Ruger American Pistol Review
Part 5 - Range Tests
April 7, 2016

Ruger American Pistol Review: Rear View    Ruger American Pistol Review: Right View    Ruger American Pistol Review: Front View

In this part of my review I range tested the new Ruger American Pistol.  This particular pistol was chambered in 9mm Luger.  For my range tests, I wanted to get a feel for the accuracy potential, reliability and overall shoot-ability of this new pistol.  To start out, I shot a couple of boxes of American Eagle 115 FMJ to get a feel for the pistol and was immediately pleased with the overall feel of the handgun.  As I mentioned in Part 3 of the review, some people have experienced an uncomfortable-ness with the rear beavertail area of this handgun, but I found this to not be an issue for my hand size and grip style.  One thing I did notice was that my shots seemed to be printing slightly to the left (more later).


Next I moved to the bench to try and evaluate the overall accuracy potential for this pistol.  During my range tests I shot a variety of Hornady premium defensive ammunition that varied in bullet style, bullet weight and chamber pressure (normal and +P) along with some more of the American Eagle FMJs.  The photo below shows my ammo selection for bench shooting.

Figure 1

This next photo shows my range setup.  The chronograph was about 10 feet from the muzzle and the target was 25 yards down range.  I shot with the Picatinny rail of the pistol resting on a padded bar and my hands resting on my green bag.  I feel this may be a slight compromise between true sand bagged bench shooting and simply supported, but overall I have been pleased with the results over the years.  I'm not trying to make excuses, but my biggest struggle when bench shooting has to do with my bifocal.  It seem like when I can see my front sight good, the target is a little more blurred than I like.

Figure 2

The table below summarizes my bench test results.  Overall I was pleased with the accuracy of this Ruger American Pistol and my total group average for sixteen 5-shot groups at 25 yards was 3.05".  To give you an idea on how this stacked up against some recent published reviews. you can checkout their results below:

  • March 2016, American Rifleman, average of 2.91" based on twenty 5-shot groups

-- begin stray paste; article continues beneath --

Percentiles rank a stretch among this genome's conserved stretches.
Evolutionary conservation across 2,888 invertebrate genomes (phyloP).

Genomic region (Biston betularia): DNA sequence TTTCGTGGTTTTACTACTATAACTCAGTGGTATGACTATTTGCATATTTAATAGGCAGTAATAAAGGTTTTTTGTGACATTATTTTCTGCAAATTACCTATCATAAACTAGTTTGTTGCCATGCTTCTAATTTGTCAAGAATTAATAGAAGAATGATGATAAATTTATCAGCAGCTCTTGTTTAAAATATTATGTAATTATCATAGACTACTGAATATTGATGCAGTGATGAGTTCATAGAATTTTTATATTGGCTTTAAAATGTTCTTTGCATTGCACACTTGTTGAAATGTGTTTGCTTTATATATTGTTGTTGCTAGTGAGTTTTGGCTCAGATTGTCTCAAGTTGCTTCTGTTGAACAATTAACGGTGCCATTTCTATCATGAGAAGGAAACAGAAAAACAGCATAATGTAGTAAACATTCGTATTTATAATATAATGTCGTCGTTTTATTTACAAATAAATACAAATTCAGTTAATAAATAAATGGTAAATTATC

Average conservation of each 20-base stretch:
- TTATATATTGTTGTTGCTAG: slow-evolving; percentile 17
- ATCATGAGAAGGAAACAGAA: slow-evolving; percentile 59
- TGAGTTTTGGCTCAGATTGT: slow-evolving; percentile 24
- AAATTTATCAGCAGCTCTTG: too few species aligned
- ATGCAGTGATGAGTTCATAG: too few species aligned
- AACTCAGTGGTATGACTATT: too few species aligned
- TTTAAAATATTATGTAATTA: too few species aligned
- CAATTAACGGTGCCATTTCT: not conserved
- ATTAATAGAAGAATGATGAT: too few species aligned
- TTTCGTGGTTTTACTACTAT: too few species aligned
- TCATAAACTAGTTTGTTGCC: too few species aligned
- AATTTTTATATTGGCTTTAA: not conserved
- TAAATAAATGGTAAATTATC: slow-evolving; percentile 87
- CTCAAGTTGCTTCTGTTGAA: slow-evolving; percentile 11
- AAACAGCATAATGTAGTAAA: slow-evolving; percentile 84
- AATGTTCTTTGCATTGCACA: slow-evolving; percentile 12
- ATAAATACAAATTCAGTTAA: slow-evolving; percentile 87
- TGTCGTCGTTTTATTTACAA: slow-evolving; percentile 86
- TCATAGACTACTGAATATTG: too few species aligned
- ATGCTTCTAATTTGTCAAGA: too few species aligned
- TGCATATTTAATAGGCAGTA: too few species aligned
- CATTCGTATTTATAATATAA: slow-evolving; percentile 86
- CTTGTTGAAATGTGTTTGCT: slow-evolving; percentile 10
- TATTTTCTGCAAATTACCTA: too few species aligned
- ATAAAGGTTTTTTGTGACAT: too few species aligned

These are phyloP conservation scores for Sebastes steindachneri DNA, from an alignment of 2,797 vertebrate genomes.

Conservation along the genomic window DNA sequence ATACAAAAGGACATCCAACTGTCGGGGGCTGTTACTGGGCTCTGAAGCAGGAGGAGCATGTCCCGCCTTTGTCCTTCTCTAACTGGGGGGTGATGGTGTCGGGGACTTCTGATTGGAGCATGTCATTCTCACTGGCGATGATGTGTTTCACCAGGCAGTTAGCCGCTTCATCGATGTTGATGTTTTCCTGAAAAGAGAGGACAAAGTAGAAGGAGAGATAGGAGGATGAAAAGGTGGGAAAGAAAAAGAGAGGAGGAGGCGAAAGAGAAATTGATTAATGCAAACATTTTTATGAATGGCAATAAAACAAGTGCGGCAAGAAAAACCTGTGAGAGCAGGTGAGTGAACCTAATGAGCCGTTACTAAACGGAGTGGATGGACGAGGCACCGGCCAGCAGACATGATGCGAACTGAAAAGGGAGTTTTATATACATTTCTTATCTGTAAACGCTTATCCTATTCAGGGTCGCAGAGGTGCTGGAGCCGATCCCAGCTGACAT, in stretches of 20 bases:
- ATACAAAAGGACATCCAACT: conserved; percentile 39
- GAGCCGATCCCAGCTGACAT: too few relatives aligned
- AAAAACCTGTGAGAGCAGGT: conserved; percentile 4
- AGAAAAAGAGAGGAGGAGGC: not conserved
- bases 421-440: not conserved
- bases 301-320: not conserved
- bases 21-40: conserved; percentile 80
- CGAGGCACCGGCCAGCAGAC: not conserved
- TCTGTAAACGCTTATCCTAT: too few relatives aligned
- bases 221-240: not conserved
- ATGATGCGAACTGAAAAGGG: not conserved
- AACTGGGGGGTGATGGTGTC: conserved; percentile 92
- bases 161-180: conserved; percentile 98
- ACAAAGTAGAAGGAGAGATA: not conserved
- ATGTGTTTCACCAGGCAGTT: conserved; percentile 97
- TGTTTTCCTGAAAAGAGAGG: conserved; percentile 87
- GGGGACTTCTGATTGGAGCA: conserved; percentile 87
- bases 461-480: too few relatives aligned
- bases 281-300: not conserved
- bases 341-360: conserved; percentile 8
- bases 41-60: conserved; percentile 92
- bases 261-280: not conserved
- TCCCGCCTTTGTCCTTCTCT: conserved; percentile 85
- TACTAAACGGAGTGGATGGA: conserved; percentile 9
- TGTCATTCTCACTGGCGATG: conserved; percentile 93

• March 2016, Guns & Ammo, average of 2.59" based on twenty five 5-shot groups
  • May 2016, Shooting Times, average of 2.24" based on twenty one 3-shot groups

OK... they out shot me, but I bet their sandbag setup was superior and they had better eyes.  Regardless, the Ruger American Pistol clearly has more than enough accuracy for it's intended duty.  One thing to note when looking at the table below was that I didn't report any accuracy data on the +P ammunition.  I found the recoil of the pistol to be causing my point of impacts to be about 4.5" higher than the point of aim.  Unfortunately I didn't bring enough large targets to the range with me that day to get good data, so I decided to get some velocity data and save my ammo for the future.  I did also notice that you could feel the difference in recoil of the handgun when shooting the +P ammunition and the article in the March 2016 issue of American Rifleman also noted that the +P rounds gave a more "snappy comeback".  Personally, I will be happy loading the pistol with the Hornady American Gunner 115gr XTP rounds which gave the best overall group average.

Ammunition Velocity (ft/sec) 5-Shot Group Size (in)
      Max Min Avg
American Eagle 115gr FMJ 1210 10 3.86 1.74 2.75
Hornady American Gunner 115gr XTP 1119 13 3.05 1.81 2.50
Hornady Critical Defense 115gr FTX 1148 13 4.05 3.30 3.71
Hornady Critical Duty +P 135gr FlexLock 1057 8 - - -
Hornady Custom 147gr XTP 979 15 3.94 2.81 3.24
Average for all sixteen 5-shot groups  3.05 

Depending on what type of ammunition I was using, the point of impact would shift vertically on the target which is expected with the +P ammunition giving the highest impact.  The two groups below are the best ones I shot that day and the group with the 115gr FMJ ammunition happened to be my first group of the day and also the best group of the day which was a great start to my bench tests.  You can also see that these groups were printing about 3" to 3.5" to the left at 25 yards.  These were shot with me using the medium grip module.  When I switched to the large grip module later in my tests, my groups were centering about 2" to the left.  I still have not adjusted the sights because 2" to the left at 25 yards is actually not bad, also I don't consider the Ruger American to be a target pistol and lastly because I want to get more rounds down range before I start tweaking sights.

Figure 3 - American Eagle 115gr FMJ

Figure 4 - Hornady American Gunner 115gr XTP

After the bench testing was finished, I headed to my steel target range where I shot about another 100 rounds that day.  Throughout all my range testing (multiple days), I never had a single issue of any type.  I have since been to the range several more times and probably have about 500 rounds through the pistol and it still has functioned flawlessly.  I have also let several other people shoot the Ruger American pistol and none have indicated any issue with the comfort of the rear portion of the pistol.



Everything I have seen indicates that the Ruger American Pistol is an accurate and reliable handgun that will feed a variety of ammunition without issue.  I found the trigger pull to be good and it allowed for quick follow-up shots. The pistol was comfortable to shoot due to it's low bore axis and weight.

For more detailed photos and commentary, make sure you check out the other parts of this review and feel free to leave comments below.  The following links are provided to help you see other parts of this review. 

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